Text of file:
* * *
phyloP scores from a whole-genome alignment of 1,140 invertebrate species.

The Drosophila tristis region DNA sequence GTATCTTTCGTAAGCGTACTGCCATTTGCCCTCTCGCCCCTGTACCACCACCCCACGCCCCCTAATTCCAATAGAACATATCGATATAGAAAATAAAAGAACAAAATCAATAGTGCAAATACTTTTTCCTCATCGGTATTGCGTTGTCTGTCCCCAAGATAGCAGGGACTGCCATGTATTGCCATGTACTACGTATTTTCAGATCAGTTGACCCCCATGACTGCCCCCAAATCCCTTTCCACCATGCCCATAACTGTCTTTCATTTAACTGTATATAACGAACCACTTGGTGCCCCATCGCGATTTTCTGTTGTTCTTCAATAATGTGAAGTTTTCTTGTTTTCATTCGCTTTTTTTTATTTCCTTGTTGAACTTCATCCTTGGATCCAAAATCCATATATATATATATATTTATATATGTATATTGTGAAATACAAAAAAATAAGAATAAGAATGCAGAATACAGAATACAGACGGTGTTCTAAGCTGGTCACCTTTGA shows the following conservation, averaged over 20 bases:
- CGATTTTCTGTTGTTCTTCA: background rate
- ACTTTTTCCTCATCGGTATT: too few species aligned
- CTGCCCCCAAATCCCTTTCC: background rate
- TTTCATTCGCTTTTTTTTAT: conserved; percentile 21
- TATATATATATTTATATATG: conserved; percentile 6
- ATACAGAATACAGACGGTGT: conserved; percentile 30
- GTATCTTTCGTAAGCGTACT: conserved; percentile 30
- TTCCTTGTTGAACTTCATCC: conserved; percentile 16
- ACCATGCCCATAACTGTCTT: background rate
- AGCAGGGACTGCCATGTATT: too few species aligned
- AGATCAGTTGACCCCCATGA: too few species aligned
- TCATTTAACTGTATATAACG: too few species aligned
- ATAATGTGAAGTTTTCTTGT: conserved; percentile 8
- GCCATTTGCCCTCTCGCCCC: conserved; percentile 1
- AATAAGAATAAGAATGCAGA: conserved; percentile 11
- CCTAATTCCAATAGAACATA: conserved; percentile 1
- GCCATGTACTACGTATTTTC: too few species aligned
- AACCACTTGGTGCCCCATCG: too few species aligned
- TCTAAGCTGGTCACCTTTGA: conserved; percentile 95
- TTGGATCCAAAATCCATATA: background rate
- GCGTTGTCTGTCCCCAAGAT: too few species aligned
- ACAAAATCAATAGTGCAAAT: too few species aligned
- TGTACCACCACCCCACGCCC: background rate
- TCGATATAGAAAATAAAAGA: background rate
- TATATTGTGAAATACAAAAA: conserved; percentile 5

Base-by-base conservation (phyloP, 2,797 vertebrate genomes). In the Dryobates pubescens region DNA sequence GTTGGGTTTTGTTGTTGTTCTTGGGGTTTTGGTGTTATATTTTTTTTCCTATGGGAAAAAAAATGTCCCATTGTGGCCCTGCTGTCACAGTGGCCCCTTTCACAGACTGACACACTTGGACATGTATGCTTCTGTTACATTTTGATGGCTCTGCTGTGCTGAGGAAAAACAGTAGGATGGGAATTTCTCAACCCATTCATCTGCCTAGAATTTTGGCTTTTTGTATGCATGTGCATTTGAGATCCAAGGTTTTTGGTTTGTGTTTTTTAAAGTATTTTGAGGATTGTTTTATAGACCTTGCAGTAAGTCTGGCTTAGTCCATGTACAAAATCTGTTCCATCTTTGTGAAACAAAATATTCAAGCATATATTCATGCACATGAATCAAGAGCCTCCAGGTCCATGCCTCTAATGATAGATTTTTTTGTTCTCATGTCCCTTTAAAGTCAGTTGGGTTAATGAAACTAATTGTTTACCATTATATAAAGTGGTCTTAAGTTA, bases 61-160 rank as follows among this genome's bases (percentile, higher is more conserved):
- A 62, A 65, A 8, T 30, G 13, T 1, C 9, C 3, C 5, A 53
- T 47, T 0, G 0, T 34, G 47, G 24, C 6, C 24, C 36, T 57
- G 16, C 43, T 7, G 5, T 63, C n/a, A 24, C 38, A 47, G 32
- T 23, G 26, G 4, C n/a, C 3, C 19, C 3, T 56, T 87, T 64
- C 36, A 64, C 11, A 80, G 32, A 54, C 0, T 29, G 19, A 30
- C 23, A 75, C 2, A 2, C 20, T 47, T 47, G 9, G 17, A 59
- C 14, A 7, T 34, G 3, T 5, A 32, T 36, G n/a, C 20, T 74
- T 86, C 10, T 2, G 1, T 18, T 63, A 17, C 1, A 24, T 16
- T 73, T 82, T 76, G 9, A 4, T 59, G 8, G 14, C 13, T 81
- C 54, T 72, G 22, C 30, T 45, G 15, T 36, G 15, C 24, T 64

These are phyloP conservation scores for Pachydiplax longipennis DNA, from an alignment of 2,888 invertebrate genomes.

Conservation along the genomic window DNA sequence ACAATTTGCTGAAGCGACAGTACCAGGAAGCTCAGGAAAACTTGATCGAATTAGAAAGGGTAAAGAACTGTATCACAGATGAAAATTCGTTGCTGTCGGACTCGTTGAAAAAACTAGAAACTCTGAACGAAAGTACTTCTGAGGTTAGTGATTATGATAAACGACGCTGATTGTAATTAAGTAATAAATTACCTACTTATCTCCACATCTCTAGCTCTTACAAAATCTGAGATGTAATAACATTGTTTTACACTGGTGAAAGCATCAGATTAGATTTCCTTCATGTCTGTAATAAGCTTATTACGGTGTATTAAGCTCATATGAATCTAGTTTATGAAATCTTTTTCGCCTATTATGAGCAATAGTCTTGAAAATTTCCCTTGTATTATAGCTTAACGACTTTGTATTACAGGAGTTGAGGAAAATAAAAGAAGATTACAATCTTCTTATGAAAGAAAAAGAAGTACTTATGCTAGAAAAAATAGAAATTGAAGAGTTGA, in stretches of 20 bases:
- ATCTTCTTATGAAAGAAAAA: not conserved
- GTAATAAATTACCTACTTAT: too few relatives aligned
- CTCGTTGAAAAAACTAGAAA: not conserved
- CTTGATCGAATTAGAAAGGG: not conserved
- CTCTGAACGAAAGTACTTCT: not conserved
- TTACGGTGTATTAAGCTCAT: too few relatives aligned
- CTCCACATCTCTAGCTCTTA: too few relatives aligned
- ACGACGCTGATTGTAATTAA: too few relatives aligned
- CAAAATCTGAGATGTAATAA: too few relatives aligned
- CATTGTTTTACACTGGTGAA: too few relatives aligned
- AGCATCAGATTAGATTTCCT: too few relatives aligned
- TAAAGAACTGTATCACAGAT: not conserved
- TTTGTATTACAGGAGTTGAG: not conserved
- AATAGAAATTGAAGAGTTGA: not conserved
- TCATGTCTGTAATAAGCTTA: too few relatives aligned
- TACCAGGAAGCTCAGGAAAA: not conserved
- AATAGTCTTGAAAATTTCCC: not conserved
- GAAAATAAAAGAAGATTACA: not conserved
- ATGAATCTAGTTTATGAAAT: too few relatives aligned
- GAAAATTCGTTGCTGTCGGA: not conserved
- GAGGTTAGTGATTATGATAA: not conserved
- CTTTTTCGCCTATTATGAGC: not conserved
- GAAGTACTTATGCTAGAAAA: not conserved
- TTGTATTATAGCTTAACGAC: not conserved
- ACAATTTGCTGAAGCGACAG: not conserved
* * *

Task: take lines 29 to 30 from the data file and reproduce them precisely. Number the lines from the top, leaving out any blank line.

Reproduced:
- A 62, A 65, A 8, T 30, G 13, T 1, C 9, C 3, C 5, A 53
- T 47, T 0, G 0, T 34, G 47, G 24, C 6, C 24, C 36, T 57